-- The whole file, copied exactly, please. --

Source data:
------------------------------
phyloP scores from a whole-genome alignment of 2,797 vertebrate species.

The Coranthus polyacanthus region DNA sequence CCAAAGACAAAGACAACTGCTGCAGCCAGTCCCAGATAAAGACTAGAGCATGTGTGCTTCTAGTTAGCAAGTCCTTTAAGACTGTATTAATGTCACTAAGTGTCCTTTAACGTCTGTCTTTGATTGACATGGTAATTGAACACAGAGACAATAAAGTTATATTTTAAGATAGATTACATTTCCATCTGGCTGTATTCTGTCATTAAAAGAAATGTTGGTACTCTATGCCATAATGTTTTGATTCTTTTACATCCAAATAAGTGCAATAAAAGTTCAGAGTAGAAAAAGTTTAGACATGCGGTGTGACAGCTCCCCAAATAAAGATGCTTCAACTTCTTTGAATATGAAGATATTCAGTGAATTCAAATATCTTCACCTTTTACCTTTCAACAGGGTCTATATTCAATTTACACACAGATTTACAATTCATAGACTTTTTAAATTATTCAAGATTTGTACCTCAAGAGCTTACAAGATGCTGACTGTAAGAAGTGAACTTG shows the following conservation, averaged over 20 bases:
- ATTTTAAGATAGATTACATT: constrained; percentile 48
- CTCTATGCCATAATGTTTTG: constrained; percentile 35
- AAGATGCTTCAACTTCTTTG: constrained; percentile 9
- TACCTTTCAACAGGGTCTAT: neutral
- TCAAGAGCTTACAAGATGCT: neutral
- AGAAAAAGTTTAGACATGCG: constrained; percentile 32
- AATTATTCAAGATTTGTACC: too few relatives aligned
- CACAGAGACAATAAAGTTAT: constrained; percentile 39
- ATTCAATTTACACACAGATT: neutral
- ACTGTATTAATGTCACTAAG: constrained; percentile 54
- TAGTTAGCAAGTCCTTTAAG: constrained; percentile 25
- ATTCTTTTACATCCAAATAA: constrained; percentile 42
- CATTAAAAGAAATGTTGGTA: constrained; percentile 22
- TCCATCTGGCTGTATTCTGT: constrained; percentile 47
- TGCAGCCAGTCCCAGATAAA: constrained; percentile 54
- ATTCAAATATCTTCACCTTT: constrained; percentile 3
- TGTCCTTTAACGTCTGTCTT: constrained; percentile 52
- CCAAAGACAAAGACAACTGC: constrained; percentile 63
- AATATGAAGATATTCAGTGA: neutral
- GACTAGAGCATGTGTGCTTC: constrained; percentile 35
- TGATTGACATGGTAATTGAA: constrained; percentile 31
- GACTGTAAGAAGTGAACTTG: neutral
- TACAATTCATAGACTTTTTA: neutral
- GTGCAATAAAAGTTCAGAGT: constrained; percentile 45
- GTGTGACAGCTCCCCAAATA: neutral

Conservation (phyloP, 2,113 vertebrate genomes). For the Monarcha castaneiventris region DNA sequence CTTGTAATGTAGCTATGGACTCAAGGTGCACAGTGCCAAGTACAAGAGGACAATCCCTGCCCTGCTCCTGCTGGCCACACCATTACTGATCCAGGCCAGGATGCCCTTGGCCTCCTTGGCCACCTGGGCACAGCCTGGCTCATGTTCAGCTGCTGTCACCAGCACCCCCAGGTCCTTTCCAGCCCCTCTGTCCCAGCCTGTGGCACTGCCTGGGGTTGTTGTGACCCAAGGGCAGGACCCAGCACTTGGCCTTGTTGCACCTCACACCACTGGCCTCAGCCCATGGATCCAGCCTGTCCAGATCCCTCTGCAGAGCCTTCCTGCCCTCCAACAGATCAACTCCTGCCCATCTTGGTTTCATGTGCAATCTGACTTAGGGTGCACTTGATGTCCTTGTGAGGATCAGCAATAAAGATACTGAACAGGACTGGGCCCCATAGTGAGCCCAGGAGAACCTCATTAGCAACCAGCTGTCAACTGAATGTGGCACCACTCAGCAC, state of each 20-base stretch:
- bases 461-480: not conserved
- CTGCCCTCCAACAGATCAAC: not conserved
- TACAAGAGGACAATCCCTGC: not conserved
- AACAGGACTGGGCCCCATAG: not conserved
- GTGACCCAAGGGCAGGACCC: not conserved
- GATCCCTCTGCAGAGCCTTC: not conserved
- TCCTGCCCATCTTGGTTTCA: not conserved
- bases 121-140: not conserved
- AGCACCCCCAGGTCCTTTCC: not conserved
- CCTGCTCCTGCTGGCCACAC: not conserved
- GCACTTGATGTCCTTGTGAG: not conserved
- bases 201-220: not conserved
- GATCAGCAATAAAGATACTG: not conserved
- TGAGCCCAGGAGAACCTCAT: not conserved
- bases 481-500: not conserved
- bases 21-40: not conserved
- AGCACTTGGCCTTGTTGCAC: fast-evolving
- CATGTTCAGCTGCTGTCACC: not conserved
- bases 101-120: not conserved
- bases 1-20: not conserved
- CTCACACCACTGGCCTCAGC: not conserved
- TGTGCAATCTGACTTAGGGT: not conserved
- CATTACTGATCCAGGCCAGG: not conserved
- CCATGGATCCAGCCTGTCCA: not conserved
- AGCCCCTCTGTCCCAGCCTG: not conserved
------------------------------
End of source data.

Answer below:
phyloP scores from a whole-genome alignment of 2,797 vertebrate species.

The Coranthus polyacanthus region DNA sequence CCAAAGACAAAGACAACTGCTGCAGCCAGTCCCAGATAAAGACTAGAGCATGTGTGCTTCTAGTTAGCAAGTCCTTTAAGACTGTATTAATGTCACTAAGTGTCCTTTAACGTCTGTCTTTGATTGACATGGTAATTGAACACAGAGACAATAAAGTTATATTTTAAGATAGATTACATTTCCATCTGGCTGTATTCTGTCATTAAAAGAAATGTTGGTACTCTATGCCATAATGTTTTGATTCTTTTACATCCAAATAAGTGCAATAAAAGTTCAGAGTAGAAAAAGTTTAGACATGCGGTGTGACAGCTCCCCAAATAAAGATGCTTCAACTTCTTTGAATATGAAGATATTCAGTGAATTCAAATATCTTCACCTTTTACCTTTCAACAGGGTCTATATTCAATTTACACACAGATTTACAATTCATAGACTTTTTAAATTATTCAAGATTTGTACCTCAAGAGCTTACAAGATGCTGACTGTAAGAAGTGAACTTG shows the following conservation, averaged over 20 bases:
- ATTTTAAGATAGATTACATT: constrained; percentile 48
- CTCTATGCCATAATGTTTTG: constrained; percentile 35
- AAGATGCTTCAACTTCTTTG: constrained; percentile 9
- TACCTTTCAACAGGGTCTAT: neutral
- TCAAGAGCTTACAAGATGCT: neutral
- AGAAAAAGTTTAGACATGCG: constrained; percentile 32
- AATTATTCAAGATTTGTACC: too few relatives aligned
- CACAGAGACAATAAAGTTAT: constrained; percentile 39
- ATTCAATTTACACACAGATT: neutral
- ACTGTATTAATGTCACTAAG: constrained; percentile 54
- TAGTTAGCAAGTCCTTTAAG: constrained; percentile 25
- ATTCTTTTACATCCAAATAA: constrained; percentile 42
- CATTAAAAGAAATGTTGGTA: constrained; percentile 22
- TCCATCTGGCTGTATTCTGT: constrained; percentile 47
- TGCAGCCAGTCCCAGATAAA: constrained; percentile 54
- ATTCAAATATCTTCACCTTT: constrained; percentile 3
- TGTCCTTTAACGTCTGTCTT: constrained; percentile 52
- CCAAAGACAAAGACAACTGC: constrained; percentile 63
- AATATGAAGATATTCAGTGA: neutral
- GACTAGAGCATGTGTGCTTC: constrained; percentile 35
- TGATTGACATGGTAATTGAA: constrained; percentile 31
- GACTGTAAGAAGTGAACTTG: neutral
- TACAATTCATAGACTTTTTA: neutral
- GTGCAATAAAAGTTCAGAGT: constrained; percentile 45
- GTGTGACAGCTCCCCAAATA: neutral

Conservation (phyloP, 2,113 vertebrate genomes). For the Monarcha castaneiventris region DNA sequence CTTGTAATGTAGCTATGGACTCAAGGTGCACAGTGCCAAGTACAAGAGGACAATCCCTGCCCTGCTCCTGCTGGCCACACCATTACTGATCCAGGCCAGGATGCCCTTGGCCTCCTTGGCCACCTGGGCACAGCCTGGCTCATGTTCAGCTGCTGTCACCAGCACCCCCAGGTCCTTTCCAGCCCCTCTGTCCCAGCCTGTGGCACTGCCTGGGGTTGTTGTGACCCAAGGGCAGGACCCAGCACTTGGCCTTGTTGCACCTCACACCACTGGCCTCAGCCCATGGATCCAGCCTGTCCAGATCCCTCTGCAGAGCCTTCCTGCCCTCCAACAGATCAACTCCTGCCCATCTTGGTTTCATGTGCAATCTGACTTAGGGTGCACTTGATGTCCTTGTGAGGATCAGCAATAAAGATACTGAACAGGACTGGGCCCCATAGTGAGCCCAGGAGAACCTCATTAGCAACCAGCTGTCAACTGAATGTGGCACCACTCAGCAC, state of each 20-base stretch:
- bases 461-480: not conserved
- CTGCCCTCCAACAGATCAAC: not conserved
- TACAAGAGGACAATCCCTGC: not conserved
- AACAGGACTGGGCCCCATAG: not conserved
- GTGACCCAAGGGCAGGACCC: not conserved
- GATCCCTCTGCAGAGCCTTC: not conserved
- TCCTGCCCATCTTGGTTTCA: not conserved
- bases 121-140: not conserved
- AGCACCCCCAGGTCCTTTCC: not conserved
- CCTGCTCCTGCTGGCCACAC: not conserved
- GCACTTGATGTCCTTGTGAG: not conserved
- bases 201-220: not conserved
- GATCAGCAATAAAGATACTG: not conserved
- TGAGCCCAGGAGAACCTCAT: not conserved
- bases 481-500: not conserved
- bases 21-40: not conserved
- AGCACTTGGCCTTGTTGCAC: fast-evolving
- CATGTTCAGCTGCTGTCACC: not conserved
- bases 101-120: not conserved
- bases 1-20: not conserved
- CTCACACCACTGGCCTCAGC: not conserved
- TGTGCAATCTGACTTAGGGT: not conserved
- CATTACTGATCCAGGCCAGG: not conserved
- CCATGGATCCAGCCTGTCCA: not conserved
- AGCCCCTCTGTCCCAGCCTG: not conserved